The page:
New England QWERTY Festival

For the first New England QWERTY Festival, held at the *amazing* Museum of PrintingΒ in Haverhill, MA, we got to type poems and totally geek out on all the amazing exhibits and presentations. It was a day of typewriter heaven. πŸ™‚

4 Responses to “New England QWERTY Festival”

  1. Marilyn A. Lasek

    Drats! Curses! I didn’t know about the QWERTY Festival. And Haverhill is not far away from Boston. Ugh. And I just saw Tom Furrier this week (he didn’t mention it, but did show me the poem he got from Sean – I do have it in your book, but it was nice to see the original). Please please put me on your email list for ANY events you are doing in New England! I seem to be behind the 8 Ball when it comes to keeping up with typewriter events. Although, I am hoping to catch our own BTO in concert TWICE this fall!
    Are you doing the Antiquarian Book Fair in November??
    All the best,
    Marilyn (2 Hermes, 1 Underwood, 1 Remington, a Smith Corona disguised as a “Sears,” and an odd one with strange keys)

    Reply
    • Rodeoster

      Hi Marilyn — Thanks so much, and yes sorry we missed you at the QWERTY fest! You are now on our mailing list. πŸ™‚ And your typewriter collection sounds excellent!!! πŸ™‚ Alas we won’t be doing the Boston Antiquarian in November this year, but hope to be back in New England fairly soon — hopefully for some more events next summer! Yours in poetry and typewriters, — The Rodeo crew

      Reply
  2. Gary Greene

    Hi! I’m trying to learn more about a typewriter table that I recently acquired and would greatly appreciate your help! It’s nearly identical to the few I’ve seen together with a Sholes and Glidden/Remington No. 1, except: the name “Densmore” (James Densmore, I presume!) is inscribed across the bottom on both sides, on the outside; instead of two connecting bars on the bottom, there is one; there is no treadle (maybe one was attached once, not sure, but it doesn’t seem so, since I think you’d need an outer bar to connect); there is also an approx. 5″ articulating arm at the top, I’m guessing for a table extension. Included that, bc I did not always see it on other models.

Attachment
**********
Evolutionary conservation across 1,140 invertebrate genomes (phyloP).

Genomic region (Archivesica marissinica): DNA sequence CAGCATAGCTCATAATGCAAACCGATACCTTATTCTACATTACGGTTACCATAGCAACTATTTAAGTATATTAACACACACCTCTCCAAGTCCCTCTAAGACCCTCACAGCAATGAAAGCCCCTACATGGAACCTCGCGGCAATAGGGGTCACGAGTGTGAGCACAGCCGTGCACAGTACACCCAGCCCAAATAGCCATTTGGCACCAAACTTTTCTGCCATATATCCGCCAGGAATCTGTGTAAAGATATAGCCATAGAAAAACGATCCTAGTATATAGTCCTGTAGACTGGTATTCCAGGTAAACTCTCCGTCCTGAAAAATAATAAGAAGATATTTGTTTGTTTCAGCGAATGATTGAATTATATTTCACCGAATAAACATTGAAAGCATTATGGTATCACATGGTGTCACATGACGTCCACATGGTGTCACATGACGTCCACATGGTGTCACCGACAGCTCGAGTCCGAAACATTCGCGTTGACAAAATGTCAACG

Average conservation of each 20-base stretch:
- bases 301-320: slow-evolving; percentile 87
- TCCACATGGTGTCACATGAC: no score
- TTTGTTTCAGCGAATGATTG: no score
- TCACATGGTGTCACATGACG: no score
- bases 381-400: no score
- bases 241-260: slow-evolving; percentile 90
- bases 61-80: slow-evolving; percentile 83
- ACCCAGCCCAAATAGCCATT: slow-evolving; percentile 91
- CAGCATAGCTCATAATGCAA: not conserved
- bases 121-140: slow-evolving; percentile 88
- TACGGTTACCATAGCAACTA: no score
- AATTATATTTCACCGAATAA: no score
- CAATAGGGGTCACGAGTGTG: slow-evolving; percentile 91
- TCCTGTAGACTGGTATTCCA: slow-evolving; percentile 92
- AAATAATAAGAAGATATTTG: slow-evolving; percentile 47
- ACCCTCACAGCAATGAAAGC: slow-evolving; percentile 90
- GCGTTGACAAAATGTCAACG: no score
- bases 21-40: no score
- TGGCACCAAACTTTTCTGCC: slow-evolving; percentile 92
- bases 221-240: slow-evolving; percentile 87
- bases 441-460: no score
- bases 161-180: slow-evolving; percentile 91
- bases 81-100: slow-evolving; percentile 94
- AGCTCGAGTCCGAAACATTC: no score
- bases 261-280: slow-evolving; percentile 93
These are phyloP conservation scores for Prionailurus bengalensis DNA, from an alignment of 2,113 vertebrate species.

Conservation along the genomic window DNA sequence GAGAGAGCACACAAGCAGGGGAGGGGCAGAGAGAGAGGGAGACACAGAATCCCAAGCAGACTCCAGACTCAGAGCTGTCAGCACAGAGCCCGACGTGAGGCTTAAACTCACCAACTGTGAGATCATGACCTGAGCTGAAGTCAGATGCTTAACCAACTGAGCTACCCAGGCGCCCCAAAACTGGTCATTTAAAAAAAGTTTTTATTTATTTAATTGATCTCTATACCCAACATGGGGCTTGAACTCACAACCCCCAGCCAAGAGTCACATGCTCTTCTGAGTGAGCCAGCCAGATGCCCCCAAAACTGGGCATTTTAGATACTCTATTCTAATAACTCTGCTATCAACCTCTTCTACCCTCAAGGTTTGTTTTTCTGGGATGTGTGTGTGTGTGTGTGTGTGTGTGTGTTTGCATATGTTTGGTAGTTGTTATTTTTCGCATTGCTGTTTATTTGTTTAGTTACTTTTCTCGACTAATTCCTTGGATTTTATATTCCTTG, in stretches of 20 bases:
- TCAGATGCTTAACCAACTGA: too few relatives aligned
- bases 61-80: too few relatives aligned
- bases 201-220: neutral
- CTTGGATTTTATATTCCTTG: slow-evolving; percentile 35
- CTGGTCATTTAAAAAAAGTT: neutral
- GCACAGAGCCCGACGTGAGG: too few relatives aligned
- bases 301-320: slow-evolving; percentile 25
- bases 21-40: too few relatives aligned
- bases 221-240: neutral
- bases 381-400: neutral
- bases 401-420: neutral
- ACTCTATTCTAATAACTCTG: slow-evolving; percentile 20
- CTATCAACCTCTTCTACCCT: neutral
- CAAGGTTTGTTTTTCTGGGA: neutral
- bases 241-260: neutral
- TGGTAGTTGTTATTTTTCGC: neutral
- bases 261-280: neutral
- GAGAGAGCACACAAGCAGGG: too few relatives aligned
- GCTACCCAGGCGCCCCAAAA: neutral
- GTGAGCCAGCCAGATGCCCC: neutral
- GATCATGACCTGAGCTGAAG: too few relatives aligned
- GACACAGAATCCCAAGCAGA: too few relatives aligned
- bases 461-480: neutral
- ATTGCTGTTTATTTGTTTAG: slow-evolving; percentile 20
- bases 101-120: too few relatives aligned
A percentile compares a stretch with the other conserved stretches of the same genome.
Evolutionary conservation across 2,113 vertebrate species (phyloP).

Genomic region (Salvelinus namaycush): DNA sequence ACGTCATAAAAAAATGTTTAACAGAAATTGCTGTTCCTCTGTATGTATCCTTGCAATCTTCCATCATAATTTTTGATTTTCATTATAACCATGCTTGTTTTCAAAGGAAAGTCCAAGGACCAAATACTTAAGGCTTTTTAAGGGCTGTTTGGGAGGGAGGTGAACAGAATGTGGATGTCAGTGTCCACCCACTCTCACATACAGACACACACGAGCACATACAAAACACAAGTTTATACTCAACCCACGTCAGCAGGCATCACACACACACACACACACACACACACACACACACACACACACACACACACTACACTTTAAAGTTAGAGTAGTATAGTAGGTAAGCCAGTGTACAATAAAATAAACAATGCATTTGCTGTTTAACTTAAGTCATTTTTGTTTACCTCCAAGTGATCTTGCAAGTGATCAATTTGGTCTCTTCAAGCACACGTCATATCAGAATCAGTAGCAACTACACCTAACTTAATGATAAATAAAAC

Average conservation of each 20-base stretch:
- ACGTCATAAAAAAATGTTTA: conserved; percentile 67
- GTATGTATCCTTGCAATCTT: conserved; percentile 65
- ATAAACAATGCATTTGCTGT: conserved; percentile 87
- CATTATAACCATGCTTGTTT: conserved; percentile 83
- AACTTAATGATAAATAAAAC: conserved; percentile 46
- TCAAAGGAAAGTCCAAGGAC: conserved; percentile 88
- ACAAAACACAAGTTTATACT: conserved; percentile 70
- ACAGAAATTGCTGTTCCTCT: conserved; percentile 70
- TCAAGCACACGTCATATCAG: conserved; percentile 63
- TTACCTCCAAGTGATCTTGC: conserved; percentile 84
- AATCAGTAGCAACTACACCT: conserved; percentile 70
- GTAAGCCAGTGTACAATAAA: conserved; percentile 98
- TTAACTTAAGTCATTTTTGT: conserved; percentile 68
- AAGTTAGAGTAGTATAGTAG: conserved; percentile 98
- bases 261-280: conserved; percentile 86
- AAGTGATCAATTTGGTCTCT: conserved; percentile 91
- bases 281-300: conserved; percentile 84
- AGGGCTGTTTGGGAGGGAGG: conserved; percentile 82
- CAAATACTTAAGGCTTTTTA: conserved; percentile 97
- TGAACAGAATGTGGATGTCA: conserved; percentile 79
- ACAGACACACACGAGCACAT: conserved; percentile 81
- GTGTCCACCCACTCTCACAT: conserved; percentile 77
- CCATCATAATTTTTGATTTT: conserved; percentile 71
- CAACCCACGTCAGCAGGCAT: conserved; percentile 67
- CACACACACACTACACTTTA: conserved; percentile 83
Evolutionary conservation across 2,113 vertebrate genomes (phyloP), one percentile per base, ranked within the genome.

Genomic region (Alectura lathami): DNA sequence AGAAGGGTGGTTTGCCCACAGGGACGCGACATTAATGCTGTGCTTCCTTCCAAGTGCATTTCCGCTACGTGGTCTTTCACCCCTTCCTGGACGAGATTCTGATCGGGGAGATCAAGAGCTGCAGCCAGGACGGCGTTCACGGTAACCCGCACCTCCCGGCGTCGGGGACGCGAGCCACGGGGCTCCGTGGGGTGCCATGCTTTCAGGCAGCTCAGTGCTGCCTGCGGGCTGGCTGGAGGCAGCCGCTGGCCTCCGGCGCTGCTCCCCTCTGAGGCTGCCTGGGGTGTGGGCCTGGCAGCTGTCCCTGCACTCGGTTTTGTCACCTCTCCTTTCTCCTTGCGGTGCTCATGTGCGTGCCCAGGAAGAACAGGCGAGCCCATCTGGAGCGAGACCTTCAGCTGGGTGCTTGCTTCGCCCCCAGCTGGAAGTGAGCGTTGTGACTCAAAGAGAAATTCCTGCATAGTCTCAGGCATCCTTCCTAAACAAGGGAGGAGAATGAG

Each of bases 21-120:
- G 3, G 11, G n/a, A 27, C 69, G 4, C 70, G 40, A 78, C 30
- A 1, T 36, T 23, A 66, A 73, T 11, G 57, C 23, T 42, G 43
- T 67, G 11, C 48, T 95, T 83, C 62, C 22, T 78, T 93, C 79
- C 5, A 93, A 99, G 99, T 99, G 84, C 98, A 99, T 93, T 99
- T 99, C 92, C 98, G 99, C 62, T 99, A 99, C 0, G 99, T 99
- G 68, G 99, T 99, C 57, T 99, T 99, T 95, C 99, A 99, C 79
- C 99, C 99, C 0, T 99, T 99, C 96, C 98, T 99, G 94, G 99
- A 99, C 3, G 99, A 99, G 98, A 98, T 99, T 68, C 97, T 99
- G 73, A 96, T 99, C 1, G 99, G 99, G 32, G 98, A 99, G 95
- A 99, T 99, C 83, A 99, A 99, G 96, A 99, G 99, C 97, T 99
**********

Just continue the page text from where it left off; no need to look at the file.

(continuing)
I’m of course hopeful that this could be on the rare side, but also honestly want to pinpoint its origins for curiosity sake. I may want to list it, or I may decide to clean/preserve the piece, add a glass top and enjoy.
    Any information you could provide would be greatly appreciated!
    Best,
    Gary Greene

    Reply
    • Rodeoster

      Hi Gary! Thanks so much for your message — alas, we don’t know very much about the tables used with typewriters, just the typewriters themselves. But we would suggest you contact Greg Fudacz at the antique typewriters shop called The Antikey Chop (his display is in one of the photos above). He great, super-nice, and very knowledgable about all things typewriters. πŸ™‚ His website is https://www.antikeychop.com/ and his email is at the bottom of that page (Antikey.Chop@gmail.com). Best of luck! — The Rodeo crew

      Reply

Leave a Comment

  • (will not be published)